Expert Insights for Smart Financial Planning

The 3 Spending Stages of Your Retirement

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Popular thinking is that you’ll spend less once you retire, but that’s not what I’ve seen in my own clients, at least in the first few years.


How much money will you need throughout your retirement years?

SEE ALSO: Will You Spend Less in Retirement Than You Think?

No magic formula can give you a precise answer, but I believe you can estimate costs. I also believe you should plan for three distinct phases of retirement.

Phase One: Retirement to age 75.

In this phase, people tend to be very active. They travel, play golf and visit their grandkids. They’ve got energy, they’re on the go and they’re spending money. I’ve seen articles that say retirees’ cost of living will go down 40%, but that’s not what I’ve witnessed in my clients’ lives. Whatever money people spent on working (the commute, lunches, clothes, etc.) after retirement is spent on cruises, hobbies and fun. In fact, during this initial phase of retirement, costs for retirees typically go up.

I suggest planning for your cost-of-living to rise 4% per year in Phase One. That may sound like a very aggressive rate, but I believe in overestimating on all possible costs and underestimating on income. If you do that and reality is better than planned, your financial plan will be better than planned, too.

Phase Two: Age 75–85.

Retirees are still active in this phase, but they’ve slowed down. They’ve done a lot of the things they’d planned for retirement, and though they’re still traveling and pursing hobbies, they’re also settling into routines at home. Although people are still spending in this phase, the cost of living typically plateaus. I’d plan for an increase of 3% per year to be conservative. We want to overestimate our expenses in the planning process so that reality should be better than the plan.

See Also: The Problem with Your 'Magic' Retirement Number

Phase Three: Age 85 plus.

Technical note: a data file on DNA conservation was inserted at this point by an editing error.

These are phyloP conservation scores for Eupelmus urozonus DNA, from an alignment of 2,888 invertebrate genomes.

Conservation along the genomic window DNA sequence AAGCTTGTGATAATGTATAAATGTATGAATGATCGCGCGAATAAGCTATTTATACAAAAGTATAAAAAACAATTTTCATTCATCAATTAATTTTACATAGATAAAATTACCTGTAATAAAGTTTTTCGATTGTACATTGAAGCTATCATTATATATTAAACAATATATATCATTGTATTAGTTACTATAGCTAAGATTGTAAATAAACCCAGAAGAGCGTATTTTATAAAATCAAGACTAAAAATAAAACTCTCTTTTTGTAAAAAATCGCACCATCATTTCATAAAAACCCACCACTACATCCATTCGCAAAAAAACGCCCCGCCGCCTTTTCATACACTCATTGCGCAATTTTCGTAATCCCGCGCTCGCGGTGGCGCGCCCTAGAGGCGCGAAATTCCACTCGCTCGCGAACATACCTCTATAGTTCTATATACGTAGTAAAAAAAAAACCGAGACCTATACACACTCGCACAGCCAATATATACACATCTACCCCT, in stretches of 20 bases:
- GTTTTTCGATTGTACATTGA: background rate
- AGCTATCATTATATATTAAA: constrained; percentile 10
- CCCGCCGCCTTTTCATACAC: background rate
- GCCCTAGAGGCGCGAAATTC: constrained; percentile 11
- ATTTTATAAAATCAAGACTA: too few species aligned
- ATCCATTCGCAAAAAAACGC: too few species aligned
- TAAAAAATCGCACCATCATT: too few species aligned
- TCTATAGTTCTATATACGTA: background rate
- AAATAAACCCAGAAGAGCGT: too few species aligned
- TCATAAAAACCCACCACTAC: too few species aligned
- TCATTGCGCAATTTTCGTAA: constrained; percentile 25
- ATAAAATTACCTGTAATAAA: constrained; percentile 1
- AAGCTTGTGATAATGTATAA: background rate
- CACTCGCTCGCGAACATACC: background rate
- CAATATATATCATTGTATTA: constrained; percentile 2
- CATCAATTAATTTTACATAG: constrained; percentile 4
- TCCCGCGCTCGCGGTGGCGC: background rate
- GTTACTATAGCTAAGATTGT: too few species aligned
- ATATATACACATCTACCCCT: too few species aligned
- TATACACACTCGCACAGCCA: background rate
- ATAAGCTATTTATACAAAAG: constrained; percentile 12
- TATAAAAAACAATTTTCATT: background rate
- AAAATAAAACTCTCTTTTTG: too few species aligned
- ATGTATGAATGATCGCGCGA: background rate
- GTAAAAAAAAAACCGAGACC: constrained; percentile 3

In this third phase of retirement, people tend to spend more time at home and with their families, and costs go down (as long as health problems are not an issue). It can be a good time to think about the legacy you’ll leave, and even to begin transitioning some of your wealth to heirs, but once again, so as to be conservative, I also suggest you continue to build in a cost-of-living increase of 2% a year. When planning for our clients, we try to overestimate on the bad stuff and underestimate on the good stuff. The idea being that, if we are OK under that scenario, we should be OK under something better.

Having worked with retirees for many years, I’ve seen hundreds of people go through these three phases. One client defined them this way: “Phase One is golf, golf, golf. Phase Two is golf, golf. Phase Three is golf.” No matter how you define the phases, I think you’ll agree that most people’s interests, abilities and spending habits change during retirement, that yours probably will, too, and that it’s wise to take that into account when estimating your retirement costs.

See Also: Which Accounts to Spend Down First in Retirement? 4 Tips

Ken Moraif, CFP, is a senior adviser and certified financial professional at Money Matters, a Dallas-based wealth management and investment firm with over $3.5 billion in AUM and serving over 7,300 households (as of March 31, 2017). He is also the host of the radio show "Money Matters with Ken Moraif," which has offered listeners retirement, investing and personal finance advice since 1996.

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